Plants and Animals of Ka‘ena Point
The reserve protects sand dunes and boulder slope ecosystems that harbor many native Hawaiian plant and invertebrate species. Seabirds, such as the wedge-tailed shearwater, red-footed and brown boobies, and brown noddy can be seen offshore at Ka‘ena. The reserve provides refuge and a nesting area for the Laysan albatross, and is a potential nesting site for the green sea turtle and Hawaiian monk seal.
Yellow Faced Bees
These native bees are predated by invasive mammals such as rats and mice, which also damage the plants such as ‘ohai which the bees pollinate. Photo: Karl Magnacca
The ‘ohai at Ka‘ena are among the last survivors of a plant once commonly found along the Wai‘anae and Mokule‘ia coastlines. The salmon colored flowers of the ‘ohai bloom among low-lying, silvergreen leaflets.
Hawaiian Monk Seal
Brought back from the brink of extinction by the protected breeding grounds in the far Northwestern Hawaiian Islands, monk seal populations have risen high enough that some have been visiting even the crowded shores of O‘ahu.
The beach naupaka is a common shoreline plant in Hawai‘i. It shelters sand from blowing wind and its roots hold dunes against erosion. The leaves and branches it sheds collect on the dunes and help retain moisture and build soil. Naupaka is easily damaged by off-road vehicles and even by careless hikers and cyclists.
Like most plants at Ka‘ena, ‘ilima papa grows close to the ground, where it is less exposed to wind and blowing sand. Perhaps the name, papa (“flat”), evokes its flattened growth form. The orange-yellow blossoms of ‘ilima are the traditional symbol of O‘ahu, and a challenging and delicate material for lei making.
During the proper season, usually middle to late fall, pairs of Laysan albatross begin their elaborate mating rituals at Ka‘ena Point. These large, graceful seabirds nest in the open among the native shrubs; vulnerable to pests such as mongoose, feral cats, and dogs.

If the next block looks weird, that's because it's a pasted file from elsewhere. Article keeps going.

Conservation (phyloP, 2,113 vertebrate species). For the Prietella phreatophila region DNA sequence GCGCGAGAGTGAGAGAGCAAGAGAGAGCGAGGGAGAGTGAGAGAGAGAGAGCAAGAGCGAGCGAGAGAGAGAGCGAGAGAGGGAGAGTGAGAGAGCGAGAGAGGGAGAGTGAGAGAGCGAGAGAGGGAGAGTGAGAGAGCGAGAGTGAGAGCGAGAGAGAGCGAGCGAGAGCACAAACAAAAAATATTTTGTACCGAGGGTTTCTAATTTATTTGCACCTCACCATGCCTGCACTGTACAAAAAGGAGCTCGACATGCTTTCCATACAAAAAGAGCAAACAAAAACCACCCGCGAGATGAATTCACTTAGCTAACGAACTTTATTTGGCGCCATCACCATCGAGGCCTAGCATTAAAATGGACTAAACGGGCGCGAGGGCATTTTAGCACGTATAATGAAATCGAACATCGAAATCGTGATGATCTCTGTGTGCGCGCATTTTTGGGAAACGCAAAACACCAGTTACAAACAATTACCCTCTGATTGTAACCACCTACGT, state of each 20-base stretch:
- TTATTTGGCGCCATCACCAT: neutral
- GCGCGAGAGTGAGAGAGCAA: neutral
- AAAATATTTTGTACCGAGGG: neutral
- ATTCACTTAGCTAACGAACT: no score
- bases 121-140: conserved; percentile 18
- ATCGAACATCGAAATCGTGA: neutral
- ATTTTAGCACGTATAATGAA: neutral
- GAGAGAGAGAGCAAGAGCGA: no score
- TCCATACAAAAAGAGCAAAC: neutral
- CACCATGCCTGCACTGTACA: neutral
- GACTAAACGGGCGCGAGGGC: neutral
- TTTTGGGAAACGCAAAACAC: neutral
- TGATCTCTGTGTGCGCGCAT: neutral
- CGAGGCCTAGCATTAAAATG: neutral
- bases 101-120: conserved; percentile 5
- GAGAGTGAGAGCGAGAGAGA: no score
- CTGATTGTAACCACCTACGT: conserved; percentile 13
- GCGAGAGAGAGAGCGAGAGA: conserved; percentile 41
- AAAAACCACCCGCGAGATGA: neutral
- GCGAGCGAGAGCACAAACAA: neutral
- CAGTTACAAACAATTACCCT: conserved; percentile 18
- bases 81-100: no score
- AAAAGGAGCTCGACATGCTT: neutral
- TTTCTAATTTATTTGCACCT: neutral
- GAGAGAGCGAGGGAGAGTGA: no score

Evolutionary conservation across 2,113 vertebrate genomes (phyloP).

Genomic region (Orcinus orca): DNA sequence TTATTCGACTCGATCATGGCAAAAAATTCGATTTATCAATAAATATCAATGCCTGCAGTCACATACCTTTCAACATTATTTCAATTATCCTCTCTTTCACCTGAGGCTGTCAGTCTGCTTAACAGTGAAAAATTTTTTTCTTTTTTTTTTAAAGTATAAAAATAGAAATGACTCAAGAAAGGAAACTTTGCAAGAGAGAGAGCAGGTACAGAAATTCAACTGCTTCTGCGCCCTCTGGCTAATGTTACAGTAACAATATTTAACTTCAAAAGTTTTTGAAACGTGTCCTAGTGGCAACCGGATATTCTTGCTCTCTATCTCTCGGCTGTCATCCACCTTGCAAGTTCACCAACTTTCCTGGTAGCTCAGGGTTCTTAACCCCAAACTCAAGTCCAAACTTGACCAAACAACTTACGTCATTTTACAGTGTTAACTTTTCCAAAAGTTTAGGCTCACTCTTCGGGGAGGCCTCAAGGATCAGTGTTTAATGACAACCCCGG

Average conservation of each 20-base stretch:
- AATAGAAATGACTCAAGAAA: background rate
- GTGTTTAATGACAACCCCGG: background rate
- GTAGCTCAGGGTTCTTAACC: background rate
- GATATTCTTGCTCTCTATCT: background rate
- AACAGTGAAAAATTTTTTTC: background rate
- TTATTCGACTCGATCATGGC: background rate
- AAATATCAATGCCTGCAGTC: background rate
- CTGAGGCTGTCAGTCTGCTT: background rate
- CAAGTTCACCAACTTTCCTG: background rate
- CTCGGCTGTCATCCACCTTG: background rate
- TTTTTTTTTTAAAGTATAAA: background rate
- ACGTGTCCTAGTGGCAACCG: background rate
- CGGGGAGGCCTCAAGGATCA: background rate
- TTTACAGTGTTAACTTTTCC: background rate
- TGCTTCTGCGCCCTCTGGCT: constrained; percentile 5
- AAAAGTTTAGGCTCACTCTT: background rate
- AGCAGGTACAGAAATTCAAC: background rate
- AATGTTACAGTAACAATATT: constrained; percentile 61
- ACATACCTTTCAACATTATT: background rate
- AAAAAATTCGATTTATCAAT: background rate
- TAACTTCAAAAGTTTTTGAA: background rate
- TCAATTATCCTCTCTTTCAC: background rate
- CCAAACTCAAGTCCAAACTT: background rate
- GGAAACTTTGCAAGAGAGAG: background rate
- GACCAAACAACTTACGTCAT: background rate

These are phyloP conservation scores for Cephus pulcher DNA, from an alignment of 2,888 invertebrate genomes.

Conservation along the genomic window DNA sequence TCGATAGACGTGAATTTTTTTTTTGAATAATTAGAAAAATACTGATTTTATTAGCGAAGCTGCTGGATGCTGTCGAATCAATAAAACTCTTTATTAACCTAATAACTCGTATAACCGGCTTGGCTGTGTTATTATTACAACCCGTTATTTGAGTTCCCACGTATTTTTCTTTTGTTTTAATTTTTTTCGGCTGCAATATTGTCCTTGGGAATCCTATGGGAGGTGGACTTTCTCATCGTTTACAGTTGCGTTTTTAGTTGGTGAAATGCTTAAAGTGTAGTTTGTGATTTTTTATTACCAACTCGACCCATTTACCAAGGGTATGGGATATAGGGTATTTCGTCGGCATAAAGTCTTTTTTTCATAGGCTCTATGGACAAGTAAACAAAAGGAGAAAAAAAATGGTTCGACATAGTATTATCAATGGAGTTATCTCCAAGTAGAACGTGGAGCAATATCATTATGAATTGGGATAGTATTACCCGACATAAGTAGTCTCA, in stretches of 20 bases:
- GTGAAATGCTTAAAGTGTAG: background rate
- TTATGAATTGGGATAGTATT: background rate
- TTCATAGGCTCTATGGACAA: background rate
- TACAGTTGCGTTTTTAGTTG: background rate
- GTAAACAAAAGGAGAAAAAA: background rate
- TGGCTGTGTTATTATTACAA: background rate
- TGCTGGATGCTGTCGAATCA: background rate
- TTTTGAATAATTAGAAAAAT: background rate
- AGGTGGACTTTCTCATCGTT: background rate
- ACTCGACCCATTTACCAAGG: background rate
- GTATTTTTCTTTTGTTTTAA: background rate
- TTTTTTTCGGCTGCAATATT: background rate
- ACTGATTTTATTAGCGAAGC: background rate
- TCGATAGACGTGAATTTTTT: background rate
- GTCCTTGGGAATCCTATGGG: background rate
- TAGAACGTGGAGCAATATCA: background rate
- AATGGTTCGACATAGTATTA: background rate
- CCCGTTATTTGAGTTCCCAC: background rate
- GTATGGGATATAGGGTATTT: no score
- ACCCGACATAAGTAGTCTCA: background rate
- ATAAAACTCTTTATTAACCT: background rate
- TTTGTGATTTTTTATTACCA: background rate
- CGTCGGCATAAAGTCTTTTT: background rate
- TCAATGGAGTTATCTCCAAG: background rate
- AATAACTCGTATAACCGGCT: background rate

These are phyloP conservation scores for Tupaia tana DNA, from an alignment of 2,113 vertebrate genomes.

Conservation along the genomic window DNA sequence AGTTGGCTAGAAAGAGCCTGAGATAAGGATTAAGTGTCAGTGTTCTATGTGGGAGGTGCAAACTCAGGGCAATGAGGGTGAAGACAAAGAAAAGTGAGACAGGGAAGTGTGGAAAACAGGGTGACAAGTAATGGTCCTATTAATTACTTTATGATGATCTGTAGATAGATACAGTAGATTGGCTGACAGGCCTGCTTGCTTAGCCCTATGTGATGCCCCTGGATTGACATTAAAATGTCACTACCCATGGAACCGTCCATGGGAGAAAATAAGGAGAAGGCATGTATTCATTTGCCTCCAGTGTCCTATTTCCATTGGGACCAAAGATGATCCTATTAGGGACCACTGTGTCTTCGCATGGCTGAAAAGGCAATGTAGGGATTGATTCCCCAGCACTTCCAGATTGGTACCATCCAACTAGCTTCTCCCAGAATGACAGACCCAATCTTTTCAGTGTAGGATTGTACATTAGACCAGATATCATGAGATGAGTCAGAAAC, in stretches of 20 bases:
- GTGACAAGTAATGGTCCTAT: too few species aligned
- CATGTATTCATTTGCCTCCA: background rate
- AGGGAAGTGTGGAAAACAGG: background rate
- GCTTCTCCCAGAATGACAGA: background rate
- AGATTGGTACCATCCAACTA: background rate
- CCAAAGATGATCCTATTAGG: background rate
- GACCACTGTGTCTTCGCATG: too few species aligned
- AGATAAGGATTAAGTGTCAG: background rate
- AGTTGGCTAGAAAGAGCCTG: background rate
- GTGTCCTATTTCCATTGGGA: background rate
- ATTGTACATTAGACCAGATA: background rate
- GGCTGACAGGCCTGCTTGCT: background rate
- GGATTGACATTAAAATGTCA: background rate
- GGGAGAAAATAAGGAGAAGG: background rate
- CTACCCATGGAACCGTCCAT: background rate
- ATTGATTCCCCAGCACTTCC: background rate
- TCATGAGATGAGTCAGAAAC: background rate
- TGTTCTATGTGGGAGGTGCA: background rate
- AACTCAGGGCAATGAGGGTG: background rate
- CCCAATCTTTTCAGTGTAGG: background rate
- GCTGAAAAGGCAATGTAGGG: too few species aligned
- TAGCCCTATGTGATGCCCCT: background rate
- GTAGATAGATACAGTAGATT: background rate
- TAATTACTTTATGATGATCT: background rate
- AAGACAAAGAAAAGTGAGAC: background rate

The dark green, rounded naio shrub stands out against the boulder slopes of Ka‘ena. Naio became important in the 1800s when merchants tried to substitute its wood for a dwindling supply of Hawaiian sandalwood. In recent years at Ka‘ena, naio have reappeared while the thickets of introduced koa haole have died back.
Stories tell how Pele, the volcano goddess, left her baby sister Hi‘iaka asleep on the beach while she went fishing. When Pele returned, she found Hi‘iaka gently wrapped in a vine with pale blue, bell-shaped flowers, draping over her and protecting her from the scorching sun. This is the origin of pa‘u-o-Hi‘iaka, “the skirt of Hi‘iaka.”
ma‘o (Hawaiian cotton)
The ma‘o was once very common on the shores of O‘ahu, but its habitat has been mostly displaced by weeds and coastal development. Ma‘o, meaning “green,” is the color of a bright dye that Hawaiians extracted from the plant. Its delicate, bright yellow flowers grace portions of the boulder slopes at Ka‘ena.
Chamaesyce celastroides var. kaenana
With the winter rains, the Ka‘ena ‘akoko sends out its pale green leaves. During the dry summer, it drops all of its foliage. This endangered plant is found only on boulder slopes in the Ka‘ena area, and is easily damaged by trampling.
Hinahina means “silvery” and refers to the shiny hairs that cover the leaves and reflect the intense sunlight of the coastal habitat. The white flowers that spring from its tightly-whorled succulent leaves send a delicate fragrance on the ocean breeze.
The pohinahina is one of the first plants to colonize coastal dunes, keeping the sand from blowing away. This hardy shrub bears handsome purple blossoms that are a favorite of lei makers and growers of Hawaiian plants.
The nehe grows along the coast of most of the Hawaiian Islands. Its light-colored succulent leaves frame bright yellow flowers that resemble minature daisies. Low growing and hardy, the nehe often favors wave-tossed boulder beaches. It is no surprise that the word “nehe” also describes the endless rumbling of the sea.